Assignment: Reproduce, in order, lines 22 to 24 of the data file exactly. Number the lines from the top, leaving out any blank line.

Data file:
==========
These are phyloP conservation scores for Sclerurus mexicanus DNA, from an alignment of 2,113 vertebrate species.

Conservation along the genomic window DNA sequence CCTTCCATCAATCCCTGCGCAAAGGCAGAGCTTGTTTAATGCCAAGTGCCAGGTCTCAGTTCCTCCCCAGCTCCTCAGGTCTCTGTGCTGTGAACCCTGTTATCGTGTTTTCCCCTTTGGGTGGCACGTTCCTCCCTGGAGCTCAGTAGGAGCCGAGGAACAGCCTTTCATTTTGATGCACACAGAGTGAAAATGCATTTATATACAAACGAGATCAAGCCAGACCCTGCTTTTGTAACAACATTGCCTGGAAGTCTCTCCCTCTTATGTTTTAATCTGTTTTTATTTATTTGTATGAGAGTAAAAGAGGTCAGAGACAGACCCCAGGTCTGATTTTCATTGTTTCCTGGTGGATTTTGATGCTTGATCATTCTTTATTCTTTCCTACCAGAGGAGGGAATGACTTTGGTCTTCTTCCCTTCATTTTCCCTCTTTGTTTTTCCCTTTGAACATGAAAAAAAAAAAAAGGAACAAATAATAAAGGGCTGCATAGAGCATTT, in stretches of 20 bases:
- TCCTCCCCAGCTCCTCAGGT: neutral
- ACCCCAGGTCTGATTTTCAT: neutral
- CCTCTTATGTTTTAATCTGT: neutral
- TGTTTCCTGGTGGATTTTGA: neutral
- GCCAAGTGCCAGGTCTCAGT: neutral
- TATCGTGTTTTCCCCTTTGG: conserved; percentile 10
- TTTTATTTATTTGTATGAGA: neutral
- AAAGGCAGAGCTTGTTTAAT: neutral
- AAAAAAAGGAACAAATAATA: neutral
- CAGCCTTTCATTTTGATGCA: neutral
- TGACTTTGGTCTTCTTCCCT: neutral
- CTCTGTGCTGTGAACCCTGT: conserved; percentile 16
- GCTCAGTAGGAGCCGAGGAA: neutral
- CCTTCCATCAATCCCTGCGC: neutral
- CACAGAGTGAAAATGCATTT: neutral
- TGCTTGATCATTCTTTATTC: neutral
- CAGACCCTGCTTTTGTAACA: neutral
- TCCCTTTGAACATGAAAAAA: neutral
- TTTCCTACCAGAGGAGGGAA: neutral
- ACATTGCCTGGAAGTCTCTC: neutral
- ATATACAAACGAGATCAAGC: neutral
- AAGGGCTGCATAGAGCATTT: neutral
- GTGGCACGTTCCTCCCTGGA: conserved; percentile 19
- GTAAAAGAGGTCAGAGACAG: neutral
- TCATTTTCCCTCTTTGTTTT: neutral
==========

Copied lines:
- ACATTGCCTGGAAGTCTCTC: neutral
- ATATACAAACGAGATCAAGC: neutral
- AAGGGCTGCATAGAGCATTT: neutral